On Monday, Clarence Thomas admitted that he had routinely failed to disclose information about his wife’s employment, as he is required to do by federal law, but said the failure was inadvertent.
Thomas, who as you may recall is an Associate Justice of the U.S. Supreme Court, said he didn’t understand the filing instructions for the form.
Thomas was reacting to criticism from (among others) the group Common Cause, which noticed the omission from forms required by the Ethics in Government Act. On Monday, he sent eight letters to the judicial branch’s Committee on Financial Disclosure, each referring to a particular year or years and each stating only: “It has come to my attention that information regarding my spouse’s employment . . . was inadvertently omitted due to a misunderstanding of the filing instructions. Please amend my report [accordingly.]” (Note the use of the passive voice: “Information . . . was inadvertently omitted” by whom— the maid?)
The misunderstanding came in part III.B. of the 2009 form, which asks for the sources of “Spouse’s non-investment income.” Thomas checked the box next to the word “NONE.” If there are separate instructions for the form, I haven’t been able to find them online. If not, the instructions really do not seem that complicated.
But maybe the laws underlying the form are complicated, and Justice Thomas was just overthinking things. Let’s see.
- “Persons required to file” the disclosure form . . . nope, it includes “the Associate Justices of the Supreme Court.” 5A U.S.C. §§ 101(f)(11), 109(10). He’s one of those.
- Spouses . . . no, says each report must include “the source of items of earned income earned by a spouse from any person which exceed $1,000 . . . .” 5A U.S.C. § 102(e)(1)(A). Did Mrs. Thomas earn more than $1,000 in any particular year? Yes, almost $700,000 in the last six years. That’s more than $1,000 (and also more than “none”).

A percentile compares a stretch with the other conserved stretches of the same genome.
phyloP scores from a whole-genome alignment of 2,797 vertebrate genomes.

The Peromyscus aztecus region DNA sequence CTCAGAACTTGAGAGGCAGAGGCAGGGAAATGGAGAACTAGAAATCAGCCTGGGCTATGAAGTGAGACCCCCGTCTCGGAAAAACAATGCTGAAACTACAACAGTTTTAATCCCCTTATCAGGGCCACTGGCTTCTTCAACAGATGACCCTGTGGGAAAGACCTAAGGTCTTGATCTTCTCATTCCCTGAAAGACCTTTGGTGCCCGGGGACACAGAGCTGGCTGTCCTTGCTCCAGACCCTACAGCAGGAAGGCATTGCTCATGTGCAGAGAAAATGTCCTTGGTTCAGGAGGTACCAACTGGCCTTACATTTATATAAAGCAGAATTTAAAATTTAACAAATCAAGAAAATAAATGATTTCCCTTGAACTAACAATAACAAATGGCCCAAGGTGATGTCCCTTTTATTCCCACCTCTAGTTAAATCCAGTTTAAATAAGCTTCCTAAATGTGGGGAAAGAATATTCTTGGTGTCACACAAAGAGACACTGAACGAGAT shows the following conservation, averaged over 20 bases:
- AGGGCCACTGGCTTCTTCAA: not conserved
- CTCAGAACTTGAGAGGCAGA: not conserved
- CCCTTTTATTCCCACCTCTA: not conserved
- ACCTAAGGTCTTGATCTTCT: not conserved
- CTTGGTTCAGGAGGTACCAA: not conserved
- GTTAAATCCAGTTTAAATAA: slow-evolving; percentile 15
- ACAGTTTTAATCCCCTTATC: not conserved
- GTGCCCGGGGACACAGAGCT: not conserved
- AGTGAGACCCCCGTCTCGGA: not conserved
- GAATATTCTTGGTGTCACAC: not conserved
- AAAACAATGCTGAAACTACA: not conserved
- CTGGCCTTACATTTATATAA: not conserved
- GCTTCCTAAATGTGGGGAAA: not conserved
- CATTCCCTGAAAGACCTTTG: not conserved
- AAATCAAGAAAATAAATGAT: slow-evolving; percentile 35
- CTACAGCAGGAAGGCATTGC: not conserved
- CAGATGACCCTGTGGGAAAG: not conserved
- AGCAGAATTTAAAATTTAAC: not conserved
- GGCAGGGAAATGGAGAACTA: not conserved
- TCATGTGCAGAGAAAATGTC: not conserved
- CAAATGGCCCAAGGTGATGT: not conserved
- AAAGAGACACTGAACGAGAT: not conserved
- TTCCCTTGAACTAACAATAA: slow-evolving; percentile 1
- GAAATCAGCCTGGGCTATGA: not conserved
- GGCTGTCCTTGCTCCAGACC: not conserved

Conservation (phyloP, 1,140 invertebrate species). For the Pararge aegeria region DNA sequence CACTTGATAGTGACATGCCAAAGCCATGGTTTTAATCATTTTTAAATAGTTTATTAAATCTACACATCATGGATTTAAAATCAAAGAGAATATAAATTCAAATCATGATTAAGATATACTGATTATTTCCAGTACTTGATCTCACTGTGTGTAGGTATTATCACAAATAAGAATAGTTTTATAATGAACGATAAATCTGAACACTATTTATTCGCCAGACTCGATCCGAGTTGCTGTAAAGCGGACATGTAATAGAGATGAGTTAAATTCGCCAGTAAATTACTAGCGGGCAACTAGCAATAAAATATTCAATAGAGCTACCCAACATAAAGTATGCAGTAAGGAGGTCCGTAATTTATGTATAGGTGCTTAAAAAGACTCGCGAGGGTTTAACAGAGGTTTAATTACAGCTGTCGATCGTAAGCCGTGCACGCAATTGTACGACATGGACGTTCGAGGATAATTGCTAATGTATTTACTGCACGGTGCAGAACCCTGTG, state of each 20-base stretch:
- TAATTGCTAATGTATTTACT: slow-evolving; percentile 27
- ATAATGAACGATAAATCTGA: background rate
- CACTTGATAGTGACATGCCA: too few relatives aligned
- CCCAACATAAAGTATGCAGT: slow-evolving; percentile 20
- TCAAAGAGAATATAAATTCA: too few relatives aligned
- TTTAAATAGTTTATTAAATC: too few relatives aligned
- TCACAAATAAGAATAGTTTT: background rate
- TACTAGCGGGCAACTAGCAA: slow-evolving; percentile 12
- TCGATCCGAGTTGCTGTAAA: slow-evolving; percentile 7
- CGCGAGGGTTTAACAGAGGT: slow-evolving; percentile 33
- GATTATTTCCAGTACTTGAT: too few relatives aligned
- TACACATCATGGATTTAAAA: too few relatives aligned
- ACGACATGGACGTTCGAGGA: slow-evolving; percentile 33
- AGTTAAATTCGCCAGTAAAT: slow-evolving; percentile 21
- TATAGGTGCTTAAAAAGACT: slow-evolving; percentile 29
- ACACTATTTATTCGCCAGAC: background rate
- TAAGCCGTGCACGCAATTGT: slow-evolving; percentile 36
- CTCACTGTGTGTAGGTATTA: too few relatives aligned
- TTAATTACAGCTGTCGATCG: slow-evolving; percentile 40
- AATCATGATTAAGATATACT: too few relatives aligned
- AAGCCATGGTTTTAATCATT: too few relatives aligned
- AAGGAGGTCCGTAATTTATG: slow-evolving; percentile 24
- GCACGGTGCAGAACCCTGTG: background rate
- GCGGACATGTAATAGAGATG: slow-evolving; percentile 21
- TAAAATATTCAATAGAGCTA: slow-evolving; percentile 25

- Wait—maybe “income” only means amounts paid in the type of money used at the time the Constitution was adopted! —No, seems to mean all kinds of income. 5A U.S.C. § 109(7).
Well, it still seems pretty straightforward to me. I’m not saying these laws are in plain English, but you know what? If you are going to be on the Supreme Court, you really can’t claim to have trouble with the meaning of “none.”
By the way, this is a nonpartisan criticism, as I will demonstrate by noting that I said the same kind of thing about Tim Geithner after he claimed he was confused by tax laws at a time when he was hoping to be confirmed as Secretary of the Treasury. See “Tax Returns Are Hard, Says Federal Reserve Bank President,” Lowering the Bar (Jan. 21, 2009).
In a statement, a representative of Common Cause said he found Thomas’s explanation “implausible.”